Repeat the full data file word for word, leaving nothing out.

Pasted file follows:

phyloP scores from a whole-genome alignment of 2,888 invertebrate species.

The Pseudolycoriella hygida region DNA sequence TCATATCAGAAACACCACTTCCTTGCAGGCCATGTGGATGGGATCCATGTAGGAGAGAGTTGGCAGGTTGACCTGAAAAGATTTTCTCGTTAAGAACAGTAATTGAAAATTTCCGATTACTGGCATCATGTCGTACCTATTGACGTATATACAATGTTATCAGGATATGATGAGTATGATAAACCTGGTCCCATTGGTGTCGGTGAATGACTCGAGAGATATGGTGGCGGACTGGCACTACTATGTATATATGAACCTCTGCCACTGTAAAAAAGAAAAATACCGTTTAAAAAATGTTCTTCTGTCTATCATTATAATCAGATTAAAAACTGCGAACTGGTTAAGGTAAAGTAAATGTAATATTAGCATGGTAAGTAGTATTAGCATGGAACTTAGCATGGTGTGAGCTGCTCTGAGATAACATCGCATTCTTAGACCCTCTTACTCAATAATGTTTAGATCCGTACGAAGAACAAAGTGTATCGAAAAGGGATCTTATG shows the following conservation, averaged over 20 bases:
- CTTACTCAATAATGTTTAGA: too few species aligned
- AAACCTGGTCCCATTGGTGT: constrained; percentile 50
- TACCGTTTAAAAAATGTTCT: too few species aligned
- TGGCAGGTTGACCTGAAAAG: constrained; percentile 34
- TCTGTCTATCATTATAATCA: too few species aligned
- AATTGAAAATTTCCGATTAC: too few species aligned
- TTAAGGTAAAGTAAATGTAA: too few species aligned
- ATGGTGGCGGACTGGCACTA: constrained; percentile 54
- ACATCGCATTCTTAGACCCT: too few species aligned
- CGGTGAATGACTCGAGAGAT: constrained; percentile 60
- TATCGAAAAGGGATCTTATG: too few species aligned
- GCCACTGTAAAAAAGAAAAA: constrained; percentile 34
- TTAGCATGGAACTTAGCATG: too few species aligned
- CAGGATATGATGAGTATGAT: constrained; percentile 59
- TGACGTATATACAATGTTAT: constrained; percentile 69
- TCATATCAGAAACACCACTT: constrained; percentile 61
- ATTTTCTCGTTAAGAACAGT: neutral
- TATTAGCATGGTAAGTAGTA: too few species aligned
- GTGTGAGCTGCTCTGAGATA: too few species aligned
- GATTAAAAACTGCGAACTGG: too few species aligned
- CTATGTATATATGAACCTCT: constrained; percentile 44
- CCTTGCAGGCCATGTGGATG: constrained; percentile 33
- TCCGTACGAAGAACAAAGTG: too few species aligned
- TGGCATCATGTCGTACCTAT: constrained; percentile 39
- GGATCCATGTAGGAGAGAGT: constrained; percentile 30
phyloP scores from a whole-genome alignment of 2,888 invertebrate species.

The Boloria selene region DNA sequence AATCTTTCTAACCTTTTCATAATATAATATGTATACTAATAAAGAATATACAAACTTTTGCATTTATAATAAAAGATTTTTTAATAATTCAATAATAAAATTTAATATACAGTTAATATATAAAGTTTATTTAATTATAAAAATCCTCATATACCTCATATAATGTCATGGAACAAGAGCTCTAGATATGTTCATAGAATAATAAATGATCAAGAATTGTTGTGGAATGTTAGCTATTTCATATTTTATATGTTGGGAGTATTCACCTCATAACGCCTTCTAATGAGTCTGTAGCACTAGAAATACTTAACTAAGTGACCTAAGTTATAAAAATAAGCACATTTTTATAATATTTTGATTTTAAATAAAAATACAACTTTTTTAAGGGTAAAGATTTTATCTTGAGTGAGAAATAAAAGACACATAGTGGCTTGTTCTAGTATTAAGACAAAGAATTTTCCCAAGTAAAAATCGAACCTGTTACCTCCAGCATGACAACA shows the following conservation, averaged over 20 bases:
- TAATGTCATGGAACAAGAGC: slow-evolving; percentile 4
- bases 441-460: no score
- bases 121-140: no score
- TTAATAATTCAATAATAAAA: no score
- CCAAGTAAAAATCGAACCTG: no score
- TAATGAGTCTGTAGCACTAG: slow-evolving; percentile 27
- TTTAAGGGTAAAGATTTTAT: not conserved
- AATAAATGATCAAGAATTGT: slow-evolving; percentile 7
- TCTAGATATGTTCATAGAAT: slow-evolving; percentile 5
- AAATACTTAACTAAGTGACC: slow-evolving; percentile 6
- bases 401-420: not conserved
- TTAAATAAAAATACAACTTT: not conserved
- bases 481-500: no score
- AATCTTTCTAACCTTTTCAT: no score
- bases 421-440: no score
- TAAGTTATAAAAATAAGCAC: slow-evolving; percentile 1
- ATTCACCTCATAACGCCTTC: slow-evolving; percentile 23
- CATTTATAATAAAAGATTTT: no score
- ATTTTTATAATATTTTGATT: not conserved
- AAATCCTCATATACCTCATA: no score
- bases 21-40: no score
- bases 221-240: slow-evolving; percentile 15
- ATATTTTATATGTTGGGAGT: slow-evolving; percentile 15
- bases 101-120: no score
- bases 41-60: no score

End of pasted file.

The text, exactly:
phyloP scores from a whole-genome alignment of 2,888 invertebrate species.

The Pseudolycoriella hygida region DNA sequence TCATATCAGAAACACCACTTCCTTGCAGGCCATGTGGATGGGATCCATGTAGGAGAGAGTTGGCAGGTTGACCTGAAAAGATTTTCTCGTTAAGAACAGTAATTGAAAATTTCCGATTACTGGCATCATGTCGTACCTATTGACGTATATACAATGTTATCAGGATATGATGAGTATGATAAACCTGGTCCCATTGGTGTCGGTGAATGACTCGAGAGATATGGTGGCGGACTGGCACTACTATGTATATATGAACCTCTGCCACTGTAAAAAAGAAAAATACCGTTTAAAAAATGTTCTTCTGTCTATCATTATAATCAGATTAAAAACTGCGAACTGGTTAAGGTAAAGTAAATGTAATATTAGCATGGTAAGTAGTATTAGCATGGAACTTAGCATGGTGTGAGCTGCTCTGAGATAACATCGCATTCTTAGACCCTCTTACTCAATAATGTTTAGATCCGTACGAAGAACAAAGTGTATCGAAAAGGGATCTTATG shows the following conservation, averaged over 20 bases:
- CTTACTCAATAATGTTTAGA: too few species aligned
- AAACCTGGTCCCATTGGTGT: constrained; percentile 50
- TACCGTTTAAAAAATGTTCT: too few species aligned
- TGGCAGGTTGACCTGAAAAG: constrained; percentile 34
- TCTGTCTATCATTATAATCA: too few species aligned
- AATTGAAAATTTCCGATTAC: too few species aligned
- TTAAGGTAAAGTAAATGTAA: too few species aligned
- ATGGTGGCGGACTGGCACTA: constrained; percentile 54
- ACATCGCATTCTTAGACCCT: too few species aligned
- CGGTGAATGACTCGAGAGAT: constrained; percentile 60
- TATCGAAAAGGGATCTTATG: too few species aligned
- GCCACTGTAAAAAAGAAAAA: constrained; percentile 34
- TTAGCATGGAACTTAGCATG: too few species aligned
- CAGGATATGATGAGTATGAT: constrained; percentile 59
- TGACGTATATACAATGTTAT: constrained; percentile 69
- TCATATCAGAAACACCACTT: constrained; percentile 61
- ATTTTCTCGTTAAGAACAGT: neutral
- TATTAGCATGGTAAGTAGTA: too few species aligned
- GTGTGAGCTGCTCTGAGATA: too few species aligned
- GATTAAAAACTGCGAACTGG: too few species aligned
- CTATGTATATATGAACCTCT: constrained; percentile 44
- CCTTGCAGGCCATGTGGATG: constrained; percentile 33
- TCCGTACGAAGAACAAAGTG: too few species aligned
- TGGCATCATGTCGTACCTAT: constrained; percentile 39
- GGATCCATGTAGGAGAGAGT: constrained; percentile 30
phyloP scores from a whole-genome alignment of 2,888 invertebrate species.

The Boloria selene region DNA sequence AATCTTTCTAACCTTTTCATAATATAATATGTATACTAATAAAGAATATACAAACTTTTGCATTTATAATAAAAGATTTTTTAATAATTCAATAATAAAATTTAATATACAGTTAATATATAAAGTTTATTTAATTATAAAAATCCTCATATACCTCATATAATGTCATGGAACAAGAGCTCTAGATATGTTCATAGAATAATAAATGATCAAGAATTGTTGTGGAATGTTAGCTATTTCATATTTTATATGTTGGGAGTATTCACCTCATAACGCCTTCTAATGAGTCTGTAGCACTAGAAATACTTAACTAAGTGACCTAAGTTATAAAAATAAGCACATTTTTATAATATTTTGATTTTAAATAAAAATACAACTTTTTTAAGGGTAAAGATTTTATCTTGAGTGAGAAATAAAAGACACATAGTGGCTTGTTCTAGTATTAAGACAAAGAATTTTCCCAAGTAAAAATCGAACCTGTTACCTCCAGCATGACAACA shows the following conservation, averaged over 20 bases:
- TAATGTCATGGAACAAGAGC: slow-evolving; percentile 4
- bases 441-460: no score
- bases 121-140: no score
- TTAATAATTCAATAATAAAA: no score
- CCAAGTAAAAATCGAACCTG: no score
- TAATGAGTCTGTAGCACTAG: slow-evolving; percentile 27
- TTTAAGGGTAAAGATTTTAT: not conserved
- AATAAATGATCAAGAATTGT: slow-evolving; percentile 7
- TCTAGATATGTTCATAGAAT: slow-evolving; percentile 5
- AAATACTTAACTAAGTGACC: slow-evolving; percentile 6
- bases 401-420: not conserved
- TTAAATAAAAATACAACTTT: not conserved
- bases 481-500: no score
- AATCTTTCTAACCTTTTCAT: no score
- bases 421-440: no score
- TAAGTTATAAAAATAAGCAC: slow-evolving; percentile 1
- ATTCACCTCATAACGCCTTC: slow-evolving; percentile 23
- CATTTATAATAAAAGATTTT: no score
- ATTTTTATAATATTTTGATT: not conserved
- AAATCCTCATATACCTCATA: no score
- bases 21-40: no score
- bases 221-240: slow-evolving; percentile 15
- ATATTTTATATGTTGGGAGT: slow-evolving; percentile 15
- bases 101-120: no score
- bases 41-60: no score